At a jazz workshop held at the Michael Joseph Centre, Safaricom got the chance to address the reason behind the myriad of copyright infringement lawsuits flung at them due to its ring back tune service, Skiza Tunes.
Director of Corporate Affairs at Safaricom, Steve Chege, described the platform as the largest of its kind nationally, providing artists with an outlet to showcase their talent and earn from it.
Despite its success, Skiza Tunes is often bogged down by legal suits which usually eat into most of the profits made by the service.
He blamed this on the lack of a right holders’ registry that would outline the legal rights owners to music which will make it easier to ask for permission to put the artist’s music on their platform. This adversely inhibits growth of the local music industry as every time there is a court injunction for Safaricom to stop playing a particular song on Skiza Tunes, payments to other artists on the platform ceases while the lawsuit is pending awaiting a ruling, therefore, crippling artists’ income sources which, to most of them is their primary source of livelihood.
He further explained that Skiza Tunes does not work directly with the artists. Rather, it forms contracts with Content Service Providers (CSP) who are licensed by Music Copyright Society of Kenya (MCSK) to be distributers of music to end users. Sometimes, the CSPs may end up being unprofessional and even when the money made from the sale of an artist’s song on Skiza Tunes is paid out to the CSPs, it rarely reaches the artist.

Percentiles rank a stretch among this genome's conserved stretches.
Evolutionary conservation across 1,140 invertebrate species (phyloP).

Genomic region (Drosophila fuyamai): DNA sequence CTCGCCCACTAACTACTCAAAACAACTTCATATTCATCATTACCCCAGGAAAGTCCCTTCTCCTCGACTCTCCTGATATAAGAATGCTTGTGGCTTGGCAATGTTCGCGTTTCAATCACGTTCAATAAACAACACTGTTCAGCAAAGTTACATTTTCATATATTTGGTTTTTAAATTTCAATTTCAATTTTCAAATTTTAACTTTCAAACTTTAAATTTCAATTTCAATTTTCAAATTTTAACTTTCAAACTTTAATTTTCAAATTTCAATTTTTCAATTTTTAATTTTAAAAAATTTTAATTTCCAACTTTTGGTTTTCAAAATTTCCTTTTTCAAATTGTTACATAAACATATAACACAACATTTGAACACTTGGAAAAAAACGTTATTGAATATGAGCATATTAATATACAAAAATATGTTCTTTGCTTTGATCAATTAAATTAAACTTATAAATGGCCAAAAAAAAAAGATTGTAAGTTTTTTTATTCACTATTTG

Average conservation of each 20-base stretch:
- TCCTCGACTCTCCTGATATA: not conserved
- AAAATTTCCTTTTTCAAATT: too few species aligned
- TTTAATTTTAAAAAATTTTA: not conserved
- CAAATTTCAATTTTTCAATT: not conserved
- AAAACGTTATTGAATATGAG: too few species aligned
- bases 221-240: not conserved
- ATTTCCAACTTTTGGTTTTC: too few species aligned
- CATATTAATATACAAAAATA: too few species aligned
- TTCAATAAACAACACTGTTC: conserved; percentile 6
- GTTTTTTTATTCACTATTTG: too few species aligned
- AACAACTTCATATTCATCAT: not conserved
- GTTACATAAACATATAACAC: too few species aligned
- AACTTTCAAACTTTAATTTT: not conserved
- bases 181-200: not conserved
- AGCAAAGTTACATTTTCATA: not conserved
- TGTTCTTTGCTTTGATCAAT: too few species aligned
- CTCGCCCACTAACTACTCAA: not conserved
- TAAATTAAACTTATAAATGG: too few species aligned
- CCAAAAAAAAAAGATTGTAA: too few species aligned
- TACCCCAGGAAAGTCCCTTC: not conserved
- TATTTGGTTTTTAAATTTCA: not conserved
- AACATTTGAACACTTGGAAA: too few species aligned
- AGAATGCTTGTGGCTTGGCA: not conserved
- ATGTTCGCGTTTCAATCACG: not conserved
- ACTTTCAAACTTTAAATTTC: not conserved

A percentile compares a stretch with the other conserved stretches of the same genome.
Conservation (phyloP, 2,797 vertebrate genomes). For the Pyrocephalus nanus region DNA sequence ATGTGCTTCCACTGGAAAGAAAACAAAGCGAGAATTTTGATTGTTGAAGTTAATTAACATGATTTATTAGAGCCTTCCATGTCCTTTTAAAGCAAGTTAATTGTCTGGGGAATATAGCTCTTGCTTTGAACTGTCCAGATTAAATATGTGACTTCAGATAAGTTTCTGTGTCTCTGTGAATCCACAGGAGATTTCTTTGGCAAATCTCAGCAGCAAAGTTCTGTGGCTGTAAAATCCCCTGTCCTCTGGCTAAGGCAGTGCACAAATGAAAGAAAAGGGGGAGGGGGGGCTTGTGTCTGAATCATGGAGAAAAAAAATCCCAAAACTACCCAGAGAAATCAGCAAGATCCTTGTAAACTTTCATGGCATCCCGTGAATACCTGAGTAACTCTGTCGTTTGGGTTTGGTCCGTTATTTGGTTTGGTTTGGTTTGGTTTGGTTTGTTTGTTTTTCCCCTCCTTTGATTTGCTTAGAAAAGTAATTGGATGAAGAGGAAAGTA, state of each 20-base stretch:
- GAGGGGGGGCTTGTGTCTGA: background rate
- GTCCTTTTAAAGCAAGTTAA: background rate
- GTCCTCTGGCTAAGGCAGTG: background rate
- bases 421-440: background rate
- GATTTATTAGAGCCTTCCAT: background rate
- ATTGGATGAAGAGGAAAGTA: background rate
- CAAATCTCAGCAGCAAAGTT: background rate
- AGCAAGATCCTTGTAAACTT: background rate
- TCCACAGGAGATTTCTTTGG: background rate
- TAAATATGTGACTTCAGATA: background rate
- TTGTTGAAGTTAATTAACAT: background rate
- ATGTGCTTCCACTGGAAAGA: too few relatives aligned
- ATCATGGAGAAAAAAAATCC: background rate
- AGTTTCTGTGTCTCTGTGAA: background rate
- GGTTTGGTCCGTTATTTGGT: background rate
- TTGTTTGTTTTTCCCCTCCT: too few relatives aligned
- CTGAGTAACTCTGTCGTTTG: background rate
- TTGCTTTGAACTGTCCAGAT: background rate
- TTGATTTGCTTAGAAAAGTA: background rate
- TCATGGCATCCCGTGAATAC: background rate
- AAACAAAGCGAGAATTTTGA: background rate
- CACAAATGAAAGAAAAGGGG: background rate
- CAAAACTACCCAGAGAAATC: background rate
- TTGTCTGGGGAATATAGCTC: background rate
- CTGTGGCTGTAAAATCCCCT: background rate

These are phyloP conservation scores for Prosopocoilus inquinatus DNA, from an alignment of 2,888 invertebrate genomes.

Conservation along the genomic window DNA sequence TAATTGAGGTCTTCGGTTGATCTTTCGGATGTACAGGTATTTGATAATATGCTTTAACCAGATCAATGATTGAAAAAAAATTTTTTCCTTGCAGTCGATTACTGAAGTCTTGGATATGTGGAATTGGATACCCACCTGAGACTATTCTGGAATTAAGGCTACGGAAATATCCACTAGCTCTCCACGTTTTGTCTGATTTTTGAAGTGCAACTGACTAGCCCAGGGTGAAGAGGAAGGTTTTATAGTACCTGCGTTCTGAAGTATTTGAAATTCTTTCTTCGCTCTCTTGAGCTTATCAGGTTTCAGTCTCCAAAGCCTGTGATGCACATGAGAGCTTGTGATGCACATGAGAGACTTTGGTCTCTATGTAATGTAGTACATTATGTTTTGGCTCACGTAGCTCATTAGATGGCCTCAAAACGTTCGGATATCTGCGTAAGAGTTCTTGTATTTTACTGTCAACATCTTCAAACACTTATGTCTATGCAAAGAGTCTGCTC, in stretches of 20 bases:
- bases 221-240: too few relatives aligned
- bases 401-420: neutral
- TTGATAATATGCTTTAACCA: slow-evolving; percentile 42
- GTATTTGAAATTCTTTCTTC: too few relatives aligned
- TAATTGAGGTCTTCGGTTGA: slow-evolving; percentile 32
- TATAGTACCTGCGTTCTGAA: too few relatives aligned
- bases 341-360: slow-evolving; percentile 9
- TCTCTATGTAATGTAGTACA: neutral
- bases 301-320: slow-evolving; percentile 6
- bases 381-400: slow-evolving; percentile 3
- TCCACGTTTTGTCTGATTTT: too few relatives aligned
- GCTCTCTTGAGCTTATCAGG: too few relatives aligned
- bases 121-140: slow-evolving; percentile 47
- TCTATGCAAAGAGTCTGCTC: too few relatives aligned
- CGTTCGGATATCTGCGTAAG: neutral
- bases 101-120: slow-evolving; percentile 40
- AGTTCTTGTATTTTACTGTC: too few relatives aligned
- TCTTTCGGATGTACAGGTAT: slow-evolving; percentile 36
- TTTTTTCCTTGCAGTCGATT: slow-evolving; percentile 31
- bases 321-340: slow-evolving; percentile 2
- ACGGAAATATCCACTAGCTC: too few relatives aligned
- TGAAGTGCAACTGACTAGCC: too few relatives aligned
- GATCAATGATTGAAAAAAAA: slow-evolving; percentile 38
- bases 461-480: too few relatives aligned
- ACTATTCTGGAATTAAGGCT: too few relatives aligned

Ignorance about copyright laws and proper legal documentation by the musical artist’s when entering into contracts with CSPs and record labels plays a major role in why the artists are fleeced from time to time. To mitigate this problem, the company frequently holds workshops with artists to educate them on their rights and understanding the documentation required before entering into any contract regarding assigning their rights or choosing not to assign them.
He went on to advise that it’s is important for the artists to know how often their song is downloaded and what share the pie they are entitled to from the sales of the music so as to avoid their exploitation.
On the future of Skiza Tunes, Mr. Chege said in the near future there are plans to have Skiza Tunes include a steaming service where artists are paid per play, diversifying their source of income so that they are not fully reliant on ticket sales at musical shows. He also touched on forming a portal where short film makers can upload their work movies and make them available for download for a fee.
As he ended the session, Mr Chege emphasised that Safaricom was committed to engaging genuinely with local artists and enriching them in all aspects. He also urged the Kenya Copyright Board (KECOBO) to streamline its copyright right laws and provide an enabling environment for the growth of not only the local music industry but the creative arts industry as well.